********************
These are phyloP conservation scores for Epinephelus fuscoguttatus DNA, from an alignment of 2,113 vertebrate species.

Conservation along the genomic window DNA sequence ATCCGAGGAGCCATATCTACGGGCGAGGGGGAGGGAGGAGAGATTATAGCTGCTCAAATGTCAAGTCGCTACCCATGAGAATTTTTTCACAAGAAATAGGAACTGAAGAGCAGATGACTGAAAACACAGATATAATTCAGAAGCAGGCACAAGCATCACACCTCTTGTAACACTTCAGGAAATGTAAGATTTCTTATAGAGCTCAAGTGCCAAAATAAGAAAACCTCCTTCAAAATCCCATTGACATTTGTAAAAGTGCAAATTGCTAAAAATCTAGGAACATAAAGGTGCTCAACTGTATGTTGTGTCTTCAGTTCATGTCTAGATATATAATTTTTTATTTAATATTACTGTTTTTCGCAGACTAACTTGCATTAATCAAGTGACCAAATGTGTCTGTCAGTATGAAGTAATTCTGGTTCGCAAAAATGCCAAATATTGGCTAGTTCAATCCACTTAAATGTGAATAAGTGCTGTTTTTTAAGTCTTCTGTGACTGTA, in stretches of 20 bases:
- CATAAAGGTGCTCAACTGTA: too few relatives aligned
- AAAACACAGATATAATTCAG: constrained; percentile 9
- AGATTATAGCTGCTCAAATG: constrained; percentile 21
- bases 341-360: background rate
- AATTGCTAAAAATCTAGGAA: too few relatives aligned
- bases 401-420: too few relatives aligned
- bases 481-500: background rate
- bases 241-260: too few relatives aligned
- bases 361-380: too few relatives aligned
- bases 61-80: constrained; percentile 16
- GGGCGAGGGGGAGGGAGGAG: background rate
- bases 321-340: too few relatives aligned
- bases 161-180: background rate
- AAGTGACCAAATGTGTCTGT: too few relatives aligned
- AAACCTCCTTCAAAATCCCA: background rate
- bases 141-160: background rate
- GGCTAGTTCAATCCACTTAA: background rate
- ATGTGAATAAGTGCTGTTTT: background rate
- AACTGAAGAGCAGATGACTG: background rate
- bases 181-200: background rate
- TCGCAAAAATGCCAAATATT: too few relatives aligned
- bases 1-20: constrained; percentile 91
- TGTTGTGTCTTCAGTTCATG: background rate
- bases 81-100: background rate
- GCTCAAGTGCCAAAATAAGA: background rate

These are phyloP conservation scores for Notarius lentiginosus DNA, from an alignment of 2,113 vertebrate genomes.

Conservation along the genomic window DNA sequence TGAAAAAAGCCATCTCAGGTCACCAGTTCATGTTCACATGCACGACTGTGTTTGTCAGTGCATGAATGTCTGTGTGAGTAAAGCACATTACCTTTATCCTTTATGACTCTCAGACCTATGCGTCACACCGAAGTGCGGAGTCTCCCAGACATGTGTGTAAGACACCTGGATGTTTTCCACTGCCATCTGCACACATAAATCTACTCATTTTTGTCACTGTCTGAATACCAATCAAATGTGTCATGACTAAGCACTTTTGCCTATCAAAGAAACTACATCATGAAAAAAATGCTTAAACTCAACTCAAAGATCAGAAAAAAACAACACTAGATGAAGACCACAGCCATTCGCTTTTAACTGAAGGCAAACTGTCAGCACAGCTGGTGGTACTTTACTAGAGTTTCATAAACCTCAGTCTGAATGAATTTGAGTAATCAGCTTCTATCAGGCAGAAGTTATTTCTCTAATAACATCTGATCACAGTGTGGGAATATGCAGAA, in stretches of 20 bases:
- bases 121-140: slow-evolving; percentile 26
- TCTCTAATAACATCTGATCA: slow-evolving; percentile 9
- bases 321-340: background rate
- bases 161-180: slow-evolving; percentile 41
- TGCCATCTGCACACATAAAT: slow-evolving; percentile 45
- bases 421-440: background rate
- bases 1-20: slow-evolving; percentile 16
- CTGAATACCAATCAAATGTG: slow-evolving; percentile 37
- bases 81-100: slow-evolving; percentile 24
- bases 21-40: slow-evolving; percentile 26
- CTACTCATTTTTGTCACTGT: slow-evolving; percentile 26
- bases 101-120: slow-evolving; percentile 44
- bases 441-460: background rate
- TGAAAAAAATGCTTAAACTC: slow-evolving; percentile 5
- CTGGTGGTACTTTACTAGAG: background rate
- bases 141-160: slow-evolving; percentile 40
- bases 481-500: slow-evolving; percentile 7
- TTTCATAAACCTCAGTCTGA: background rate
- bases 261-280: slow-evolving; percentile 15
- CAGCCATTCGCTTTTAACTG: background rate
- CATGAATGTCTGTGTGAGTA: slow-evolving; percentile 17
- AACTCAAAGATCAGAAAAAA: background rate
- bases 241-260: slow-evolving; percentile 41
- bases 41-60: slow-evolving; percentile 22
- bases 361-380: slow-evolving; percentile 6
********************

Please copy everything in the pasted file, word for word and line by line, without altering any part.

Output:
These are phyloP conservation scores for Epinephelus fuscoguttatus DNA, from an alignment of 2,113 vertebrate species.

Conservation along the genomic window DNA sequence ATCCGAGGAGCCATATCTACGGGCGAGGGGGAGGGAGGAGAGATTATAGCTGCTCAAATGTCAAGTCGCTACCCATGAGAATTTTTTCACAAGAAATAGGAACTGAAGAGCAGATGACTGAAAACACAGATATAATTCAGAAGCAGGCACAAGCATCACACCTCTTGTAACACTTCAGGAAATGTAAGATTTCTTATAGAGCTCAAGTGCCAAAATAAGAAAACCTCCTTCAAAATCCCATTGACATTTGTAAAAGTGCAAATTGCTAAAAATCTAGGAACATAAAGGTGCTCAACTGTATGTTGTGTCTTCAGTTCATGTCTAGATATATAATTTTTTATTTAATATTACTGTTTTTCGCAGACTAACTTGCATTAATCAAGTGACCAAATGTGTCTGTCAGTATGAAGTAATTCTGGTTCGCAAAAATGCCAAATATTGGCTAGTTCAATCCACTTAAATGTGAATAAGTGCTGTTTTTTAAGTCTTCTGTGACTGTA, in stretches of 20 bases:
- CATAAAGGTGCTCAACTGTA: too few relatives aligned
- AAAACACAGATATAATTCAG: constrained; percentile 9
- AGATTATAGCTGCTCAAATG: constrained; percentile 21
- bases 341-360: background rate
- AATTGCTAAAAATCTAGGAA: too few relatives aligned
- bases 401-420: too few relatives aligned
- bases 481-500: background rate
- bases 241-260: too few relatives aligned
- bases 361-380: too few relatives aligned
- bases 61-80: constrained; percentile 16
- GGGCGAGGGGGAGGGAGGAG: background rate
- bases 321-340: too few relatives aligned
- bases 161-180: background rate
- AAGTGACCAAATGTGTCTGT: too few relatives aligned
- AAACCTCCTTCAAAATCCCA: background rate
- bases 141-160: background rate
- GGCTAGTTCAATCCACTTAA: background rate
- ATGTGAATAAGTGCTGTTTT: background rate
- AACTGAAGAGCAGATGACTG: background rate
- bases 181-200: background rate
- TCGCAAAAATGCCAAATATT: too few relatives aligned
- bases 1-20: constrained; percentile 91
- TGTTGTGTCTTCAGTTCATG: background rate
- bases 81-100: background rate
- GCTCAAGTGCCAAAATAAGA: background rate

These are phyloP conservation scores for Notarius lentiginosus DNA, from an alignment of 2,113 vertebrate genomes.

Conservation along the genomic window DNA sequence TGAAAAAAGCCATCTCAGGTCACCAGTTCATGTTCACATGCACGACTGTGTTTGTCAGTGCATGAATGTCTGTGTGAGTAAAGCACATTACCTTTATCCTTTATGACTCTCAGACCTATGCGTCACACCGAAGTGCGGAGTCTCCCAGACATGTGTGTAAGACACCTGGATGTTTTCCACTGCCATCTGCACACATAAATCTACTCATTTTTGTCACTGTCTGAATACCAATCAAATGTGTCATGACTAAGCACTTTTGCCTATCAAAGAAACTACATCATGAAAAAAATGCTTAAACTCAACTCAAAGATCAGAAAAAAACAACACTAGATGAAGACCACAGCCATTCGCTTTTAACTGAAGGCAAACTGTCAGCACAGCTGGTGGTACTTTACTAGAGTTTCATAAACCTCAGTCTGAATGAATTTGAGTAATCAGCTTCTATCAGGCAGAAGTTATTTCTCTAATAACATCTGATCACAGTGTGGGAATATGCAGAA, in stretches of 20 bases:
- bases 121-140: slow-evolving; percentile 26
- TCTCTAATAACATCTGATCA: slow-evolving; percentile 9
- bases 321-340: background rate
- bases 161-180: slow-evolving; percentile 41
- TGCCATCTGCACACATAAAT: slow-evolving; percentile 45
- bases 421-440: background rate
- bases 1-20: slow-evolving; percentile 16
- CTGAATACCAATCAAATGTG: slow-evolving; percentile 37
- bases 81-100: slow-evolving; percentile 24
- bases 21-40: slow-evolving; percentile 26
- CTACTCATTTTTGTCACTGT: slow-evolving; percentile 26
- bases 101-120: slow-evolving; percentile 44
- bases 441-460: background rate
- TGAAAAAAATGCTTAAACTC: slow-evolving; percentile 5
- CTGGTGGTACTTTACTAGAG: background rate
- bases 141-160: slow-evolving; percentile 40
- bases 481-500: slow-evolving; percentile 7
- TTTCATAAACCTCAGTCTGA: background rate
- bases 261-280: slow-evolving; percentile 15
- CAGCCATTCGCTTTTAACTG: background rate
- CATGAATGTCTGTGTGAGTA: slow-evolving; percentile 17
- AACTCAAAGATCAGAAAAAA: background rate
- bases 241-260: slow-evolving; percentile 41
- bases 41-60: slow-evolving; percentile 22
- bases 361-380: slow-evolving; percentile 6